The exhibition will run until end of July and touches on the history of contemporary art in Zimbabwe which stretches way back when there was no formal art gallery.
“In the 1930s and 1940s early mission schools such as Serima Mission and Cyrene Mission had already adapted a curriculum in apprenticing young boys who carved biblical figures and murals for the decoration of churches in their own African style,” said National Gallery of Zimbabwe communications officer, Rutendo Mutadzapasi.
Serima Mission was founded by Father John Groeber who taught six school boys elementary artwork with materials that were immediately available locally and he had results from this workshop as far as drawing and carving skills were concerned.
Between 1956 and 1959 the students used the acquired skill to decorate their church at Serima with pillars and panels and in 1949, the works of a disabled Cyrene Mission student Sam Songo appeared in the London exhibition which toured Britain for two years and his piece is in this current exhibition.
“Several acclaimed artists of note emerged from these centres including Tapfuma Gutsa, Nicholas Mukomberanwa, Gabriel Hatugari, Lazarus Khumalo and Cornelio Manguma,” said Mutadzapasi.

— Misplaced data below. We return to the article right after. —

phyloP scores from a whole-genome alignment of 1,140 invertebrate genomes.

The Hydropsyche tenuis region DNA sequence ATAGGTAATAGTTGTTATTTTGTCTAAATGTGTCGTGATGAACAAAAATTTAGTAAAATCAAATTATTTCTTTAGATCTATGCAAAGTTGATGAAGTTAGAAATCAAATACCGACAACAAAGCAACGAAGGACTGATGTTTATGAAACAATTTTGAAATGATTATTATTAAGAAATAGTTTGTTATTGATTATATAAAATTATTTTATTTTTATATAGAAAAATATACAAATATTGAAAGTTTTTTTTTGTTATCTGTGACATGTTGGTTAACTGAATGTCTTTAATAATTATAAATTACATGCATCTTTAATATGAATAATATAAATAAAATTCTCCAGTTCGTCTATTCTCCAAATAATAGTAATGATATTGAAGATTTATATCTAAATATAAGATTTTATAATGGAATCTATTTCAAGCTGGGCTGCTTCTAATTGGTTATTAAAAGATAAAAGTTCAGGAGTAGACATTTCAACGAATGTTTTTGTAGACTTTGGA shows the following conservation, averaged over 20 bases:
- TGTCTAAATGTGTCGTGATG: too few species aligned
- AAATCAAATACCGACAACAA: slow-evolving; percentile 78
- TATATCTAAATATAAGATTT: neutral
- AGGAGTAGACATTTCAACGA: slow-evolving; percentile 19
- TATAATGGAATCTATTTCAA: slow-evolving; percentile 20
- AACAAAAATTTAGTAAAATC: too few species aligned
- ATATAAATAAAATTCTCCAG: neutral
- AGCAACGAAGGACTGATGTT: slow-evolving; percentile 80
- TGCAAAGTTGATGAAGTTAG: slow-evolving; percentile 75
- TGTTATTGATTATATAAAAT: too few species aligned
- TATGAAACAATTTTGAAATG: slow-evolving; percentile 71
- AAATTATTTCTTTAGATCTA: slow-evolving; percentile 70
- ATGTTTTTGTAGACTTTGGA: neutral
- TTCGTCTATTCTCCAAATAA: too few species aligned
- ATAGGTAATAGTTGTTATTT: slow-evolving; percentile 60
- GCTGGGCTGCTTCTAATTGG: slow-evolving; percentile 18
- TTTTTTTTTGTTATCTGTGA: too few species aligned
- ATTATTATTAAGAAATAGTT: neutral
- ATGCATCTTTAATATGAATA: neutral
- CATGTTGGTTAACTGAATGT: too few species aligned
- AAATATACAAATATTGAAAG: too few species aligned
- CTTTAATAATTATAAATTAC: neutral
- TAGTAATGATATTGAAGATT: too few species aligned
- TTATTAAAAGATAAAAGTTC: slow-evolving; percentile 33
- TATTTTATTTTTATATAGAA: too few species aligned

Mutadzapasi said with the opening of the National Gallery of (then) Rhodesia, contemporary art was born and was nurtured to become the successful art movement we have today.
In 1957, the inaugural opening exhibition of the National Gallery of Rhodesia titled “From Rembrandt to Picasso” had no local works on show but consisted of pieces on loan from the world’s most prestigious galleries.
“Thereafter and for the first time in 1958 the National Gallery welcomed local artists and designers to showcase their work to the public at the first Annual Federal Art Exhibition and with the following annual exhibitions Zimbabwean art witnessed the birth and uncovering of early masters such as Tubayi Dube, Job Kekana, and Tom Maybank,” said Mutadzapasi.
Mutadzapasi said the dream of a workshop school came to form under the leadership of the first executive director of the National Gallery, Frank McEwen, in 1962.
“The gallery workshop school was full of life with Chris Chabuka, Joseph Ndandarika (whose works are also on exhibition) Boira Mteki, Tubayi Dube and Pitias Gwinisia carving powerful heads and figures in sandstone and white marble,” she said.
In 1964 the Commonwealth Festival of Arts in London welcomed participants from Zimbabwe such as Thomas Mukarobgwa, Kingsley Sambo, Charles Fernando and Marshall Baron who were at the time beginning to attract serious attention.
Other artists like Joram Mariga, who lived in Nyanga, came to the fore and in 1966 Tom Blomefield, who lived in Guruve, turned his tobacco fields into an art centre, now known as Tengenenge Sculpture Village, where he taught his workers handicrafts and sculpting.